Monthly Archives: April 2003

The End of the Oil Wars?

I think Nurse Ratched’s arithmetic is just fine:

This all adds up to more points in the “good for the ecology, good for the economy” column than in the “perpetuating the petrochemical oligarchy and making the world less safe for liberals” column to me, but maybe my arithmetic is off.

Head over there and read the Nurse’s take on thermal depolymerizaton. If this technology works as advertised it will massively change the economics of waste management while dramatically reducing the import (ance) of middle eastern oil.
Oh, and a few years down the road I can see one of these things in every garage. I suspect that it was something like this tool that the folks on Dune used to reclaim the water from the dead.

Why blog?

Jeanne D’Arc is worried that she might be burning out on blogging and worries that part of the reason may be that there is too little reasoned discourse and too much yelling:

The blogosphere’s beginning to seem more like a place for people to scream in each other’s faces than to learn from each other.

Yes, much writing in the blog world as in the traditional media world is polemic. I don’t think that we will ever see the end of polemic discourse. But it does change in scale depending on the issue of the day and the circle of blogs you read. Many of the polemicists are not interested in learning something new and feel secure only when their mental barricades are not challenged. They intensely fear those who understand that that not all the tablets have been etched and that writing and exchanging ideas is one of the tools we use to learn. And they feel successful when they quiet the thinkers.

Jeanne has a perfectly good reason to keep blogging. She says it herself:

I’m a writer, not a lawyer. I’m better at musing and questioning than I am at building unassailable arguments. Arguments, to be honest, bore me. I don’t write to persuade, I write to figure things out myself, and readers, to me, are not people whose minds I want to change, but people I’ve invited along on the journey (and who sometimes have suggestions for a direction to go in that I hadn’t thought of before.)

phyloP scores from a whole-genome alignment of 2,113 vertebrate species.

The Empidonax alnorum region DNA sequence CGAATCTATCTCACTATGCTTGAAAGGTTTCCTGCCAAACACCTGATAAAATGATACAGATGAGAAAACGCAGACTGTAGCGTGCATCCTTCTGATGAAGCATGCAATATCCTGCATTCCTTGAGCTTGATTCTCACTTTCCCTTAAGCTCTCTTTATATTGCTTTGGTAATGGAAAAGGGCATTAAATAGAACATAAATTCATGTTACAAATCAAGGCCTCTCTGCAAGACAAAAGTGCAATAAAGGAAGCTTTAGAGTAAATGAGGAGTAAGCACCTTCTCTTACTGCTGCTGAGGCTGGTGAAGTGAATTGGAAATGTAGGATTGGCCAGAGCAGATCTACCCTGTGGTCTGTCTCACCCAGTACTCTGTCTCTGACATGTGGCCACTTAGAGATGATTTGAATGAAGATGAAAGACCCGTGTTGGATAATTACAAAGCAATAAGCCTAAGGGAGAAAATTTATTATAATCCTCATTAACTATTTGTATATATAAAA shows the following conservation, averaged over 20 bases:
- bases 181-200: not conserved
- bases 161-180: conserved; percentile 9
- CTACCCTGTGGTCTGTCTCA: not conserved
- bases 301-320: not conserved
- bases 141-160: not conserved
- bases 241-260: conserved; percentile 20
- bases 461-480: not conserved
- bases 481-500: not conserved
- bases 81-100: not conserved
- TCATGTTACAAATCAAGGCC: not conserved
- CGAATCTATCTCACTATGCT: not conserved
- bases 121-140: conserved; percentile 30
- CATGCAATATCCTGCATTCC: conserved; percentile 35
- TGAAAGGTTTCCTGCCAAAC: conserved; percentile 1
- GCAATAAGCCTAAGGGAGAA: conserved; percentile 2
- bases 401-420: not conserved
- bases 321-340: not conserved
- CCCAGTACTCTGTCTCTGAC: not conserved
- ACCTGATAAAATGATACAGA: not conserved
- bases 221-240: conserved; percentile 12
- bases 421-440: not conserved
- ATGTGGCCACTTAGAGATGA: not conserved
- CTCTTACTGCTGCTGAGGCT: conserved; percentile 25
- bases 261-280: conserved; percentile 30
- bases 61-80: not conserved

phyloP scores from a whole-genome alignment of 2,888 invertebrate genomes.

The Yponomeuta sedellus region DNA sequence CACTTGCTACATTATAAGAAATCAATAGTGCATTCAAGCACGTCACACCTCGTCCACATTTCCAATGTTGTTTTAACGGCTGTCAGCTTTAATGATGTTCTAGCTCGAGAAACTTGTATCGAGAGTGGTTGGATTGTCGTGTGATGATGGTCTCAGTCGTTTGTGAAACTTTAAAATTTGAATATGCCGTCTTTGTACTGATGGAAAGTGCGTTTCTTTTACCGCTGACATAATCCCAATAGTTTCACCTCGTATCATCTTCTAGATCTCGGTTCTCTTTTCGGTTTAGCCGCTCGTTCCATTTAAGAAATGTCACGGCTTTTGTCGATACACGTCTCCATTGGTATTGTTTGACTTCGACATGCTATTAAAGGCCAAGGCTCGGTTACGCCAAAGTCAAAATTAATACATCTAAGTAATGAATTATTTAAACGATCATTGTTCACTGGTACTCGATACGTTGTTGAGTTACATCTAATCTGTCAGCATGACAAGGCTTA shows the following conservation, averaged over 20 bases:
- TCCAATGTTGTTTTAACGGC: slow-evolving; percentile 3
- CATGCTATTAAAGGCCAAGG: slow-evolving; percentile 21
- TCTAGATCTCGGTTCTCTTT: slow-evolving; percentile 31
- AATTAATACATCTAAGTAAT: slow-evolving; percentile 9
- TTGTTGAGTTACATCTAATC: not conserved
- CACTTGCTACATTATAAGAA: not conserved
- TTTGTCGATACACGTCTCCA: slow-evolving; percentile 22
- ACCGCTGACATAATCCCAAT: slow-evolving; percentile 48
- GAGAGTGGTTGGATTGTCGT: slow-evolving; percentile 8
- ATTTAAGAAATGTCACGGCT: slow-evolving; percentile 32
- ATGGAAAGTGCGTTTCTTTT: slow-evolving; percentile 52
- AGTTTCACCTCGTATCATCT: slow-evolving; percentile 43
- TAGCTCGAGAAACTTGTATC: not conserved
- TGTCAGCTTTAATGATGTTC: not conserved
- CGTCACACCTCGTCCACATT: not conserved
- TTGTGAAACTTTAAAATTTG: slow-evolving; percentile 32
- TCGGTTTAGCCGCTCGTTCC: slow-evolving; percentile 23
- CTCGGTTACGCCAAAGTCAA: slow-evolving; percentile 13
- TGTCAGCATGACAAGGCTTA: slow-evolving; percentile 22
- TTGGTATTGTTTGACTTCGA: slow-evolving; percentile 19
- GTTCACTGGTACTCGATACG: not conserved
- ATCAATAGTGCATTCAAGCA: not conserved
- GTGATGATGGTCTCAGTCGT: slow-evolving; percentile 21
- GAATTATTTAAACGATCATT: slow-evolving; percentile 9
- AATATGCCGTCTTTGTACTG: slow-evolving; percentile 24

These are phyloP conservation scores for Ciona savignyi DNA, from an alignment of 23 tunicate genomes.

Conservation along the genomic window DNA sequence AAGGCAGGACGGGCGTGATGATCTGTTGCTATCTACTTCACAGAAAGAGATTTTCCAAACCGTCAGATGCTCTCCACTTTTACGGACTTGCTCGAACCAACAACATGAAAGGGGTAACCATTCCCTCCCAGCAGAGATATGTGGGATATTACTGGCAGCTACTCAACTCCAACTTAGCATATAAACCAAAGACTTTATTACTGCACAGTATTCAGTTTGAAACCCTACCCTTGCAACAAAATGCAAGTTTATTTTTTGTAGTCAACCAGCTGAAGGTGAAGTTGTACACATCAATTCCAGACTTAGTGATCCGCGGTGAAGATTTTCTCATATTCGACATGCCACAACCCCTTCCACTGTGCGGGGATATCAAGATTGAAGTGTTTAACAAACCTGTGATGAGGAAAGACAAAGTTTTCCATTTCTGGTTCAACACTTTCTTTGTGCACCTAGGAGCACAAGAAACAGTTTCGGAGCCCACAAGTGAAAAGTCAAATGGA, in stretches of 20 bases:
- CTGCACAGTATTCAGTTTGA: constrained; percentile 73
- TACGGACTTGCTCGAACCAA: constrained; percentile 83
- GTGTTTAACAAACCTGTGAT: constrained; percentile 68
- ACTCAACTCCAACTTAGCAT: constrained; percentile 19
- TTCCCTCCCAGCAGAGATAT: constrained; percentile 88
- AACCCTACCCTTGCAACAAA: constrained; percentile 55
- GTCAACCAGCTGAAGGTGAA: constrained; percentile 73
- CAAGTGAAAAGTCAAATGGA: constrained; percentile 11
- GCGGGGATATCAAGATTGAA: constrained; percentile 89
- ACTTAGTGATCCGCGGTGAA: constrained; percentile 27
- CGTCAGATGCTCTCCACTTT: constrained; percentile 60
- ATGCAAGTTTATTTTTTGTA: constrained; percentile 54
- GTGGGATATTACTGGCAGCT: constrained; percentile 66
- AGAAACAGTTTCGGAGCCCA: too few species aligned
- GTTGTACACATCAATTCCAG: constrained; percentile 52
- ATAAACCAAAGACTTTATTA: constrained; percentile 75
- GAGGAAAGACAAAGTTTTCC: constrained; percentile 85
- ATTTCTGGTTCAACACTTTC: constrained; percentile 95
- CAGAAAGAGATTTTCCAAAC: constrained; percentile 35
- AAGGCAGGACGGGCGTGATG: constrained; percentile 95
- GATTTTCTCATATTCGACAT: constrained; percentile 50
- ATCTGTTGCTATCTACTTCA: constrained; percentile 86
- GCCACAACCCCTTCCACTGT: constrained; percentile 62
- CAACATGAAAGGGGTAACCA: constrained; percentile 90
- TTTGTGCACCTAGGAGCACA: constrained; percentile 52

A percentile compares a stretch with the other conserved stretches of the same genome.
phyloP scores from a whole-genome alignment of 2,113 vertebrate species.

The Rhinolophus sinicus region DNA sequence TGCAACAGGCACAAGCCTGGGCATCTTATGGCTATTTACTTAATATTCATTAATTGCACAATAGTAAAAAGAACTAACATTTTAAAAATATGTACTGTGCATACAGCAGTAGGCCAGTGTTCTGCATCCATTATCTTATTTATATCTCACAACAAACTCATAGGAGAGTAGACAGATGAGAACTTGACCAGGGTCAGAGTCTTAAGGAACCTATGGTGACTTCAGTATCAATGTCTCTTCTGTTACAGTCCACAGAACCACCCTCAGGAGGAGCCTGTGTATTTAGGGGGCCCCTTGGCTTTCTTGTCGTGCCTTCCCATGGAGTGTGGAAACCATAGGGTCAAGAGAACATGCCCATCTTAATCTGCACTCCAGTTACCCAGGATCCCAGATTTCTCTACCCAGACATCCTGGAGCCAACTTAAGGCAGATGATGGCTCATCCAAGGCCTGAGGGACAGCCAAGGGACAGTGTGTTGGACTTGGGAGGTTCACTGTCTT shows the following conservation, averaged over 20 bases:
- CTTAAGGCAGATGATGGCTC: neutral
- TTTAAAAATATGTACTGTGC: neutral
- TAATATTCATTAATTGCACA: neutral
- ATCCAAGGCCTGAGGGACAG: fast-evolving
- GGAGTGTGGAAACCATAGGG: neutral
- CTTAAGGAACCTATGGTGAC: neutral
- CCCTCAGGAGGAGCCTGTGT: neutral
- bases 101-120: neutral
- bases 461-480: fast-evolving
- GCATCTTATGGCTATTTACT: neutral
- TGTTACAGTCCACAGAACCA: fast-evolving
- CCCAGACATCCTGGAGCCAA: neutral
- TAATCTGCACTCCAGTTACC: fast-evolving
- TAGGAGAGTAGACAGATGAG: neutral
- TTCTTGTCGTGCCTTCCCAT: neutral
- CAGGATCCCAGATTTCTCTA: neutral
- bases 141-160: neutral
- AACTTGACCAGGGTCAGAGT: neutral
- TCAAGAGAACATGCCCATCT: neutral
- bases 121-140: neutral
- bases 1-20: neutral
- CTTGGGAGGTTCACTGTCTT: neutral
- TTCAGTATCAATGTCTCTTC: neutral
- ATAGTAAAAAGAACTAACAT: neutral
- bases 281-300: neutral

She points us to Jeff Cooper who also questions his inspiration to blog and offers another take on why to keep it up:

I’m not so egotistical as to think that I would change many minds, or even any minds, by writing here. But I did hope at least to make my positions understood, and to come to better understand the arguments of those who see things differently. That requires a certain openness, though, a willingness to attempt to see the world from different perspectives and to take seriously the possibility that I might sometimes be wrong. And, unfortunately, I don’t find many other bloggers approaching their writing in a similar spirit.

In both cases the blog, it used to be the journal, etc., offers a tool to let us explore our understanding of the world we live in. The big advantage of doing it in public is the feedback. Real folks (some jerks) sometimes read our explorations and talk back to us about them. This doesn’t happen in a private forum like a journal. And without the feedback learning does not thrive.

Democracy in Iraq

Tim Dunlop mulls over Rumsfeld’s views on Iraq’s post war political structure and Jane Finch at The Daily Rant likes Tim’s ‘faith based initiative’ line. In the comments to the latter post Nathan tells us:

From what I understand, we would like to establish a robust constitution with strong guarantees for civil rights. Democracy has demonstrated that it is an excellent vehicle for preserving such rights. Islamic govts have not, and tend to overthrow such guarantees as soon as possible.
For democracy to work, a party has to win power, lose power, and then be able to regain power again.

Jane responds:

Nathan, how about the Iraqis establish their own constitution?

Read more at The Daily Rant (link above).

Perhaps they can just copy Qatar’s pending new constitution (which I discussed here a few days ago). It likely won’t fit Nathan’s expectations (which I tend to agree with) but it just might do for a faith based initiative.

Appearance Apologies

I admit it, I seldom use Internet Explorer. So when I looked at Modulator in IE for the first time in a while I realized that my CSS stuff was not working quite right. At least for IE 6.0 users. It should be fixed now and easier to read for you folks. Let me know if you notice any problems.

How to Respond to the Patriot Act

Move to Arcata, CA? Better yet, work to persuade your local governments to to follow in Arcata’s footsteps. And, communicate with your congress folks. Tell them that the Patriot Act(large PDF file), an unnecessary, panic inspired, assault on our freedoms needs to be tossed out along with its sponsors.

To help you in your efforts the folks at The Liquid List provide a link to the Bill of Rights Defense Committee.
Thanks to Behind the Homefront for pointing me to the Washington Post Article.